Many landowners are all too aware of the damage excess storm water can cause, particularly if their land is not properly equipped with suitable drainage facilities. Storm drains are therefore a vital component of any drainage system, but while these emergency drains are not used regularly (unless you're extremely unlucky), they still need be made of tough, durable materials in order to be fit for purpose.
Corrugated steel pipe is one such material, and building a storm drainage system from this type of piping offers a number of advantages over other types of piping. However, these corrugated pipes also come with a few drawbacks, so make sure that corrugated steel is the right material for your needs before installation begins.
What are the advantages of choosing corrugated steel pipe for storm drains?
- Durability: Storm drains made from corrugated steel pipe can be enormously durable when constructed correctly and have a much greater working lifespan that drains made from cheaper materials, such as PVC piping. Corrugated steel piping also has exceptional load bearing characteristics and will not be easily crushed by vehicles and heavy equipment which may need to pass over subterranean drains.
- Easy installation: A corrugated steel pipe essentially serves as a prefabricated drainage pipe, and requires little to no modification before it is laid in the ground. It's relatively lightweight compared to other drain materials (such as concrete), which makes installing them even easier and minimises the need for bedding aggregates and foundations required by heavier materials.
- Versatility: Corrugated steel pipe is available in a variety of diameters and thicknesses, allowing you to find a pipe strong and capacious enough to drain practically any piece of land.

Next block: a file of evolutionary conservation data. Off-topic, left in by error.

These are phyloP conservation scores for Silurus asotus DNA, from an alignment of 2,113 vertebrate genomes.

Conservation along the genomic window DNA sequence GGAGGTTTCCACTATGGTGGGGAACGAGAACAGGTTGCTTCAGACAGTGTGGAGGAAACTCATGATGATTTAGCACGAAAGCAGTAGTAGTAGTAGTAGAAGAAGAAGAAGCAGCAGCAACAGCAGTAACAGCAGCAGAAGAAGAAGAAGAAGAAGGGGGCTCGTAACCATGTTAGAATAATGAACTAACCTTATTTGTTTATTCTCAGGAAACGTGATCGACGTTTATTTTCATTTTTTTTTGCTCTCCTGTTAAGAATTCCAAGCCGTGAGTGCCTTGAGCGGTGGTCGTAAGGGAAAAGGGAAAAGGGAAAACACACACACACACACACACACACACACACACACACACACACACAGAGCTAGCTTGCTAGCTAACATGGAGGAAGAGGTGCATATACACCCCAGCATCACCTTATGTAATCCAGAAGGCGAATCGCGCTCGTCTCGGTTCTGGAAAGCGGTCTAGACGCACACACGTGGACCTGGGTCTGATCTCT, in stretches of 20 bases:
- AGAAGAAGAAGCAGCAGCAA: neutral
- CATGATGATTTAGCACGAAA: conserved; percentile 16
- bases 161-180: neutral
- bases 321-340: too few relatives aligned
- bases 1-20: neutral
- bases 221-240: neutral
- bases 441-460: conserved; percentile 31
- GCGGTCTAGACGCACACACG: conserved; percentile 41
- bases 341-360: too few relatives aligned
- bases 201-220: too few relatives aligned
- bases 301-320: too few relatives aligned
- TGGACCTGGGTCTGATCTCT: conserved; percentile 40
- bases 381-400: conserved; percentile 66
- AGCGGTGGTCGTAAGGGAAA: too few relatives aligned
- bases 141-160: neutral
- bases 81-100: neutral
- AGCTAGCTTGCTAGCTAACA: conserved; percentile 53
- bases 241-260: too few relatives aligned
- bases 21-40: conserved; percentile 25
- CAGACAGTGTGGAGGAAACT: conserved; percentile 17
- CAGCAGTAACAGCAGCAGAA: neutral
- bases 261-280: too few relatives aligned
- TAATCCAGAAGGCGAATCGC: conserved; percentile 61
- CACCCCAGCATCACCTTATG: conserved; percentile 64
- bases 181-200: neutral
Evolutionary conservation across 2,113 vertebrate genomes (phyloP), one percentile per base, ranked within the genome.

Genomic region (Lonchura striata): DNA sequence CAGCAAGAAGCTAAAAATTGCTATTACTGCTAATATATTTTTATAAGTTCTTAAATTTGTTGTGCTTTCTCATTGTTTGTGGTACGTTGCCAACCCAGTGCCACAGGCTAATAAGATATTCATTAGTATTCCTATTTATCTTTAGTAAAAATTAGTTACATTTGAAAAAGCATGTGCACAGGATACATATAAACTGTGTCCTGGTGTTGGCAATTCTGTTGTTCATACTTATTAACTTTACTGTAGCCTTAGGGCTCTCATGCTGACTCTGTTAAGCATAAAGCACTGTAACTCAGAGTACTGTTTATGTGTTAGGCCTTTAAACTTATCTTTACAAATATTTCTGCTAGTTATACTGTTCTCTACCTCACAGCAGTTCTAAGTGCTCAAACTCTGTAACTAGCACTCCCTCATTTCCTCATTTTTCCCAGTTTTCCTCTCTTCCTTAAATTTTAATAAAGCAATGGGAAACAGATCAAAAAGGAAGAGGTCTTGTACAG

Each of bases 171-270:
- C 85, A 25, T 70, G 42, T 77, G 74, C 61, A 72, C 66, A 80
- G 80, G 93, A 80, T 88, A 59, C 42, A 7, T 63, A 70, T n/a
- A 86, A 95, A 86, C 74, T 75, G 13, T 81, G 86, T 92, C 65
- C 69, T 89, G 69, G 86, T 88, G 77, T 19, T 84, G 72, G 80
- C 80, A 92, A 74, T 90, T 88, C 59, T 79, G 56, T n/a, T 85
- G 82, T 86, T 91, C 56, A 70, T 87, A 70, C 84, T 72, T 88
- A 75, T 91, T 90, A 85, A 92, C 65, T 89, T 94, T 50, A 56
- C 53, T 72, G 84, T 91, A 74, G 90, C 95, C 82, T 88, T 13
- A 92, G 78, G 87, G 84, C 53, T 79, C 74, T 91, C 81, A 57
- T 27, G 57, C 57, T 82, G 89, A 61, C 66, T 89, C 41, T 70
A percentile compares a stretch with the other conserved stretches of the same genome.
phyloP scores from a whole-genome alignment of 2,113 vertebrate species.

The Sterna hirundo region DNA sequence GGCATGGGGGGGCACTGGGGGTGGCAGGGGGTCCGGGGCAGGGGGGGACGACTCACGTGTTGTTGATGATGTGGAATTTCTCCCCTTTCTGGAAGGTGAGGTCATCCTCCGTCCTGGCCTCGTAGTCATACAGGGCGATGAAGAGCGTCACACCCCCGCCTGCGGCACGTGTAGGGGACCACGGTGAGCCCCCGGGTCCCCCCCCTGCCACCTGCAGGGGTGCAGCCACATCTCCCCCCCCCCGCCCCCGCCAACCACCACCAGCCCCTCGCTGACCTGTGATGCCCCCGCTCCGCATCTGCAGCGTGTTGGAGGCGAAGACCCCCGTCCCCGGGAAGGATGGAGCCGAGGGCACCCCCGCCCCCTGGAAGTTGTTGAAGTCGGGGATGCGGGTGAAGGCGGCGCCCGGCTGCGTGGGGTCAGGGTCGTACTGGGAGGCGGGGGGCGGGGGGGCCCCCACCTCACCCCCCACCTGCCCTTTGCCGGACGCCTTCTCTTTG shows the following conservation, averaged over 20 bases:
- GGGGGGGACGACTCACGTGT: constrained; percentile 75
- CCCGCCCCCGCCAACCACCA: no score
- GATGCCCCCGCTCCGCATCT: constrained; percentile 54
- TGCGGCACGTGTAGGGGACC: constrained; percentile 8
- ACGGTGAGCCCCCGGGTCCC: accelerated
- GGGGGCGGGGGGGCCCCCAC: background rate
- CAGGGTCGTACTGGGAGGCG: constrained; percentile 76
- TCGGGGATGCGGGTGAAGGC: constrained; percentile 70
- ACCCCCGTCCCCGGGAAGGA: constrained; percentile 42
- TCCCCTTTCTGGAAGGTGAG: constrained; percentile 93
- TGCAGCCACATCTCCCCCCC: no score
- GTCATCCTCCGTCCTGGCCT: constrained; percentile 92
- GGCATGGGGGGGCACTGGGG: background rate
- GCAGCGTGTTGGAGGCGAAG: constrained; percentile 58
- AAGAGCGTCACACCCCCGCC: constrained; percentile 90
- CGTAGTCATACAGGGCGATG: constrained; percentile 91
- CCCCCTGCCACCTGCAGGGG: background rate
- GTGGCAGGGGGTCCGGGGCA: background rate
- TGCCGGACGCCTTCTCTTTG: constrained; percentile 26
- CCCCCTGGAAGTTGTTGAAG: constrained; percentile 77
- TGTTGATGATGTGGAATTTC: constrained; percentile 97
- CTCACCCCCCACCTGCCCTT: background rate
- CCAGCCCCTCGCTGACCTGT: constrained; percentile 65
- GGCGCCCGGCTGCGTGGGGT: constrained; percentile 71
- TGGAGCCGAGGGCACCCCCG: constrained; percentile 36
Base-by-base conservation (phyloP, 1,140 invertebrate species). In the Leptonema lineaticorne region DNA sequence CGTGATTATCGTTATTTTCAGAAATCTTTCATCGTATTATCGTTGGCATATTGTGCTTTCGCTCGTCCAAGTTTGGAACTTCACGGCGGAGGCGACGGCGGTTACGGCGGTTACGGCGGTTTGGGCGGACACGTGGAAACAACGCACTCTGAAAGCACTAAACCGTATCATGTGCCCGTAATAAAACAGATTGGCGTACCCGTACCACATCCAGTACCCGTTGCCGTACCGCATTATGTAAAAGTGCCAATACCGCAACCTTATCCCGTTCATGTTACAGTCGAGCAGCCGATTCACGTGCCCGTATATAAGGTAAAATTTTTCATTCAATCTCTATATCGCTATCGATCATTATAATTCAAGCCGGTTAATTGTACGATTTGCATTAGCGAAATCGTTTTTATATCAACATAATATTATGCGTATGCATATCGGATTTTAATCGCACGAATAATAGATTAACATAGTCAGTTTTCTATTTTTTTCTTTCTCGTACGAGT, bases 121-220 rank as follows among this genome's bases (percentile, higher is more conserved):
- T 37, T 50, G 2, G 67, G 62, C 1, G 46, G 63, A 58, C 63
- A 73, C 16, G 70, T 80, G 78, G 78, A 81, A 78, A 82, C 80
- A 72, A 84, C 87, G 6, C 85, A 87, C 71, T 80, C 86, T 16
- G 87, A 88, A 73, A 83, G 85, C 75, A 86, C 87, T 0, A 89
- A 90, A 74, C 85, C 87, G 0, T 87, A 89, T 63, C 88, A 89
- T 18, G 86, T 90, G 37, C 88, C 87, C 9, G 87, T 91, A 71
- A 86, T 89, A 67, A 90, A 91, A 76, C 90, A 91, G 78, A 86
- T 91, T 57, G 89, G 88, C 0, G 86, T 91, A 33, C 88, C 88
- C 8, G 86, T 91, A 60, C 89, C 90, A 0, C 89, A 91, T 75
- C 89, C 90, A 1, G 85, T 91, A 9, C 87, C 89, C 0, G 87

- Recyclable: These pipes are also a good choice for the environmentally minded, as disused piping can easily be recycled (providing it has not fallen victim to excessive corrosion).
What about the disadvantages?
- Cost: Corrugated steel pipe can be quite expensive to purchase when compared to cheaper piping materials, such as PVC or clay. These costs can be compounded if you choose to protect your piping with rust-proof coatings, although these coatings can often end up paying for themselves by dramatically extending the lifespan of your pipes.
- Corrosion problems: Unless you choose stainless steel (which can be prohibitively expensive when used in extensive storm drainage systems), unprotected corrugated steel pipe will fall victim to rust and corrosion relatively quickly. However, this problem can be sidestepped by having your pipes coated with one of the aforementioned protective coatings. Asphalt, plastic and galvanised coatings are all high effective rust barriers, but they are not invulnerable and will need to be periodically renewed to remain effective.
To learn more about corrugated steel pipes and whether they'd be right for your project, talk to a company like Corrugated Metal Pipe Manufacturing PTY LTD.